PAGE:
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Photos of distant planets put astronomers in orbit

November 14, 2008|John Johnson Jr. | Johnson is a Times staff writer.

Reaching a milestone in the search for Earth-like planets in the universe, two teams of astronomers say they have parted the curtains of space to take the first pictures of planets beyond our solar system.

The first team, led by UC Berkeley researchers, used the Hubble Space Telescope to take a picture of a giant planet orbiting the star Fomalhaut, 25 light-years away.

"It's almost science fiction," said Berkeley astronomer Eugene Chiang. "I didn't think this day would occur until years from now."

Paul Kalas, the lead astronomer for the Berkeley team, said he "nearly had a heart attack" when he found the new planet, tentatively named Fomalhaut b. "It's a profound and overwhelming experience to lay eyes on a planet never before seen."

The other effort relied on the giant Keck and Gemini telescopes in Hawaii to take images of three planets surrounding the young star HR8799, 130 light-years -- about 800 trillion miles -- away.

Scientists compared the imaging of these so-called exoplanets to taking a picture from Los Angeles of a firefly buzzing around a searchlight in New York.

"We've been trying to image planets for eight years with no luck and now we have pictures of three planets at once," said Bruce MacIntosh, an astrophysicist at Lawrence Livermore National Laboratory and one of the leaders of the effort.

Both discoveries were released Thursday by the journal Science and presented at a news conference at NASA headquarters in Washington.

"These two papers will represent a milestone in the field that people will look back on years from now," said Benjamin Zuckerman, an astronomer at UCLA and a member of the Keck-Gemini team.

Finding Earth-like planets has been a dream of scientists and authors for centuries. Over the last decade, astronomers have found more than 300 exoplanets, but they have all been detected indirectly -- by the slight wobble their gravity causes in their parent stars.

The big challenge to actually seeing planets is that their faint reflected light is easily overwhelmed by the glow of their parent stars.

The two teams used different techniques to solve that problem. To tease out Fomalhaut b, Berkeley's Kalas relied on Hubble's Advanced Camera for Surveys, fitted with a coronagraph to screen out the star's light.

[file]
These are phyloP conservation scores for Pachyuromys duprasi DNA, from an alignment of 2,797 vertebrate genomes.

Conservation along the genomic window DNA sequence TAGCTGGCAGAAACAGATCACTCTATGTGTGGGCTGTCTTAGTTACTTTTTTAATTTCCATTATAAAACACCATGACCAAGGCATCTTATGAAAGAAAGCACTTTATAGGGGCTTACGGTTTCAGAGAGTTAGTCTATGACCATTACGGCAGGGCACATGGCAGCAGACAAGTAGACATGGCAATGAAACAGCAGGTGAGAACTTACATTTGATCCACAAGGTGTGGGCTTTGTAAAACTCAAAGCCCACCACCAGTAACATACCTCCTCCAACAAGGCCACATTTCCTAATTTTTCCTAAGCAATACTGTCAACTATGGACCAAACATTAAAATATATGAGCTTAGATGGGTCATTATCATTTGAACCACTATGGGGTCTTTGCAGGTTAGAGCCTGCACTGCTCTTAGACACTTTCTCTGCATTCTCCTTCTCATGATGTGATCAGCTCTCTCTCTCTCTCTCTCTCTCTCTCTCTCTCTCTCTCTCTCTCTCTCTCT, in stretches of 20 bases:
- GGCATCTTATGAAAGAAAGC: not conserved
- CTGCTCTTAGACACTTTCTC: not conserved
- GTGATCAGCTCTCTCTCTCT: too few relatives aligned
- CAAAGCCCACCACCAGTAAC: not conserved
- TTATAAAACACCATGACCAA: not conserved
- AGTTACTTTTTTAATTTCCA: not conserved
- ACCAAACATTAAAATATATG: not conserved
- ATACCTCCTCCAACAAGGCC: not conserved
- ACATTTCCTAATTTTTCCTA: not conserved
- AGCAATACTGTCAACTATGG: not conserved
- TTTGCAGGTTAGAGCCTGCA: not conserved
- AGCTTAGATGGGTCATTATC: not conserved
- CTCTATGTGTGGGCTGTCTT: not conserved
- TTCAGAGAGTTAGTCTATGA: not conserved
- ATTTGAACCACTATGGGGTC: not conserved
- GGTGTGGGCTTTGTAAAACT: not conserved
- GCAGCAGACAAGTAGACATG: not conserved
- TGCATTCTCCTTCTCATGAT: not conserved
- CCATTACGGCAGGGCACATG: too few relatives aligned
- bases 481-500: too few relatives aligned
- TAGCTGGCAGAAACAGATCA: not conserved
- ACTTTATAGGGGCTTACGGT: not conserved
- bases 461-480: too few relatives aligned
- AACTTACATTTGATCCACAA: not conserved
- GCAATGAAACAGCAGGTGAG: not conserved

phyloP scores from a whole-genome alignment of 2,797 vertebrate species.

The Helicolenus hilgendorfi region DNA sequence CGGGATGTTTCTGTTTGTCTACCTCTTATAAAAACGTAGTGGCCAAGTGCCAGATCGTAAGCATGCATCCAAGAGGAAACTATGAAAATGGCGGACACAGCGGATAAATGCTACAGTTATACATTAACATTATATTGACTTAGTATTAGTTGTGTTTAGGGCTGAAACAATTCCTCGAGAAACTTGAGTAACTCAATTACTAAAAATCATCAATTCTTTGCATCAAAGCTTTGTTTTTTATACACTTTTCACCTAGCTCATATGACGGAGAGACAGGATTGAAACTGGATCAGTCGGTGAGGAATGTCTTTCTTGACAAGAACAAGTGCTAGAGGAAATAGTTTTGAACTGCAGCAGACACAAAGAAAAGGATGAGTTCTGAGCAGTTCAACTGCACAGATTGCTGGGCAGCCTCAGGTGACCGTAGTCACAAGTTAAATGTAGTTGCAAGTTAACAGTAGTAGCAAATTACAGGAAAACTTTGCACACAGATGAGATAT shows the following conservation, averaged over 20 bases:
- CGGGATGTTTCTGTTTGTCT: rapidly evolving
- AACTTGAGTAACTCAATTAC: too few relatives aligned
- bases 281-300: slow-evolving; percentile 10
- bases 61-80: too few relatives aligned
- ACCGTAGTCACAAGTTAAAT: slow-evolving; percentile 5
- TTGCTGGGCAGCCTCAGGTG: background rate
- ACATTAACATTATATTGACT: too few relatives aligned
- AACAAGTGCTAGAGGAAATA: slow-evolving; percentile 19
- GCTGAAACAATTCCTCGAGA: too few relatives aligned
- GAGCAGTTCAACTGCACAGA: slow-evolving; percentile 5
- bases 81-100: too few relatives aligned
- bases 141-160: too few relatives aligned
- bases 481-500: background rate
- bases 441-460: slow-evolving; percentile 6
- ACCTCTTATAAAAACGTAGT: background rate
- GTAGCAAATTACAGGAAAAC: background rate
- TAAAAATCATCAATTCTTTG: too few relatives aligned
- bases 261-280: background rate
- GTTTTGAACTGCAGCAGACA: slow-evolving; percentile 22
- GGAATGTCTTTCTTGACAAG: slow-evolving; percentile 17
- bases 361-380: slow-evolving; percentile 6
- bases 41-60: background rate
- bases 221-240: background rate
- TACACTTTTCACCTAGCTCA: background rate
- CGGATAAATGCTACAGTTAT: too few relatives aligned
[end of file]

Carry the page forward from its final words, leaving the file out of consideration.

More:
The planet's existence had been suspected since 2005, when Kalas studied a picture of a dust ring around the star. He noticed the inner edge of the ring was sharply defined, raising his suspicions that there was something hiding there with a lot of gravity. Planets tend to sweep their orbits clean, either by ejecting pretenders or smashing them to dust.

When he studied a new picture, taken in 2006, he found an object in the dust belt. Comparing the two pictures, he determined that it was indeed orbiting the star.

"The gravity of Fomalhaut b is the key reason that the vast dust belt surrounding Fomalhaut is cleanly sculpted into a ring and offset from the star," Kalas said. "We predicted this in 2005, and now we have the direct proof."

The planet would not be capable of supporting life as we know it. At 11 billion miles from its star, about three times as far from its sun as Pluto is from ours, it would be too frigid.

Fomalhaut b, at between one and three Jupiter masses, is the lowest-mass planet yet found outside our solar system, Chiang said, and its discovery brings the day closer when researchers might be able to find Earth-like planets.

The planet has some surprising characteristics. For one thing, it is bluish, rather than the redder hue scientists expected.

"Both discoveries are causing us to re-question what a planet is," Sara Seager, a planetary scientist at the Massachusetts Institute of Technology, said at the news conference.

The second team, which included researchers from Lawrence Livermore, UCLA and the NRC Herzberg Institute of Astrophysics in Canada, took its photographs in infrared light.

Two breakthroughs made this discovery possible. First was the use of adaptive optics -- a set of optical techniques that correct for the interference of Earth's atmosphere, which bends and twists incoming light. In recent years, adaptive optics has become so sophisticated that ground telescopes can take pictures nearly as eye-popping as those from Hubble. Because the mirrors of Gemini and Keck are so large, 26 and 32 feet across, they can gather even more light.

Scientists estimated the three planets were seven to 10 times the size of Jupiter, just under the 13-Jupiter-mass-limit that scientists believe separates planets from brown dwarfs, which are failed stars. Like Fomalhaut b, they are far from their parent star, ranging from 24 to 67 astronomical units. An astronomical unit is the distance from Earth to the sun, about 93 million miles.

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